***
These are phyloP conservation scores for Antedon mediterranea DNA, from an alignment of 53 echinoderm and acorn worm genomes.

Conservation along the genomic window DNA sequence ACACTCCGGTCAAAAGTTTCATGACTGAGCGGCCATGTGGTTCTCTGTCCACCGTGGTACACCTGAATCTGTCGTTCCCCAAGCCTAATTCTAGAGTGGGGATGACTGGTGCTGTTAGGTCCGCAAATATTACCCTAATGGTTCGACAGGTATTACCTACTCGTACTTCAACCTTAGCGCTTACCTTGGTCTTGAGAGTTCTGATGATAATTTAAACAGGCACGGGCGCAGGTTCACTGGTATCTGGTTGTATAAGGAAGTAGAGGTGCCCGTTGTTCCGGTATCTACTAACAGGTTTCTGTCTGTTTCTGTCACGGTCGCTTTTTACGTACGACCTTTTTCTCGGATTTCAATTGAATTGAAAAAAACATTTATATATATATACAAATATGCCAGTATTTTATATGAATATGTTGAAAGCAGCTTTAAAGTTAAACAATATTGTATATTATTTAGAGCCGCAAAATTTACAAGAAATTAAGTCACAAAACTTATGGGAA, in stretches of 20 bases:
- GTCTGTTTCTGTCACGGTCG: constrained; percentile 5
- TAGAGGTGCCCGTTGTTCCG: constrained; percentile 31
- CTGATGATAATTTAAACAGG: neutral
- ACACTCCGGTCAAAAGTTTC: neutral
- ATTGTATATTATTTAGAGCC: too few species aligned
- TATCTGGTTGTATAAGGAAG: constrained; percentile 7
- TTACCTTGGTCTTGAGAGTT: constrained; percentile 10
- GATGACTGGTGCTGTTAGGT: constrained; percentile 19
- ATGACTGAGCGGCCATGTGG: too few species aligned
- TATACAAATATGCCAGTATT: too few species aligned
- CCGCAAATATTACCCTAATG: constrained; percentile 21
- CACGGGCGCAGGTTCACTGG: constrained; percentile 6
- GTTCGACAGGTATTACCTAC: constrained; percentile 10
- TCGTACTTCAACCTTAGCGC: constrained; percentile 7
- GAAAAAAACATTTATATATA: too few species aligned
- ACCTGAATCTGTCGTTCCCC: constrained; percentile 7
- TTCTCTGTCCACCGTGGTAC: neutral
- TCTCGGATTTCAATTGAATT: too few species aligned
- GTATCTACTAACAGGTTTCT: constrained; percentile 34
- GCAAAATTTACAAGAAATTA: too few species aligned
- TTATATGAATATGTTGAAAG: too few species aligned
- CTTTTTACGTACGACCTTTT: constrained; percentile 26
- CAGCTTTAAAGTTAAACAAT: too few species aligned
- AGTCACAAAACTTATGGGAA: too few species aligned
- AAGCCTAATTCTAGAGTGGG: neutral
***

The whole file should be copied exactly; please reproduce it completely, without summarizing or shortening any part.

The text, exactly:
These are phyloP conservation scores for Antedon mediterranea DNA, from an alignment of 53 echinoderm and acorn worm genomes.

Conservation along the genomic window DNA sequence ACACTCCGGTCAAAAGTTTCATGACTGAGCGGCCATGTGGTTCTCTGTCCACCGTGGTACACCTGAATCTGTCGTTCCCCAAGCCTAATTCTAGAGTGGGGATGACTGGTGCTGTTAGGTCCGCAAATATTACCCTAATGGTTCGACAGGTATTACCTACTCGTACTTCAACCTTAGCGCTTACCTTGGTCTTGAGAGTTCTGATGATAATTTAAACAGGCACGGGCGCAGGTTCACTGGTATCTGGTTGTATAAGGAAGTAGAGGTGCCCGTTGTTCCGGTATCTACTAACAGGTTTCTGTCTGTTTCTGTCACGGTCGCTTTTTACGTACGACCTTTTTCTCGGATTTCAATTGAATTGAAAAAAACATTTATATATATATACAAATATGCCAGTATTTTATATGAATATGTTGAAAGCAGCTTTAAAGTTAAACAATATTGTATATTATTTAGAGCCGCAAAATTTACAAGAAATTAAGTCACAAAACTTATGGGAA, in stretches of 20 bases:
- GTCTGTTTCTGTCACGGTCG: constrained; percentile 5
- TAGAGGTGCCCGTTGTTCCG: constrained; percentile 31
- CTGATGATAATTTAAACAGG: neutral
- ACACTCCGGTCAAAAGTTTC: neutral
- ATTGTATATTATTTAGAGCC: too few species aligned
- TATCTGGTTGTATAAGGAAG: constrained; percentile 7
- TTACCTTGGTCTTGAGAGTT: constrained; percentile 10
- GATGACTGGTGCTGTTAGGT: constrained; percentile 19
- ATGACTGAGCGGCCATGTGG: too few species aligned
- TATACAAATATGCCAGTATT: too few species aligned
- CCGCAAATATTACCCTAATG: constrained; percentile 21
- CACGGGCGCAGGTTCACTGG: constrained; percentile 6
- GTTCGACAGGTATTACCTAC: constrained; percentile 10
- TCGTACTTCAACCTTAGCGC: constrained; percentile 7
- GAAAAAAACATTTATATATA: too few species aligned
- ACCTGAATCTGTCGTTCCCC: constrained; percentile 7
- TTCTCTGTCCACCGTGGTAC: neutral
- TCTCGGATTTCAATTGAATT: too few species aligned
- GTATCTACTAACAGGTTTCT: constrained; percentile 34
- GCAAAATTTACAAGAAATTA: too few species aligned
- TTATATGAATATGTTGAAAG: too few species aligned
- CTTTTTACGTACGACCTTTT: constrained; percentile 26
- CAGCTTTAAAGTTAAACAAT: too few species aligned
- AGTCACAAAACTTATGGGAA: too few species aligned
- AAGCCTAATTCTAGAGTGGG: neutral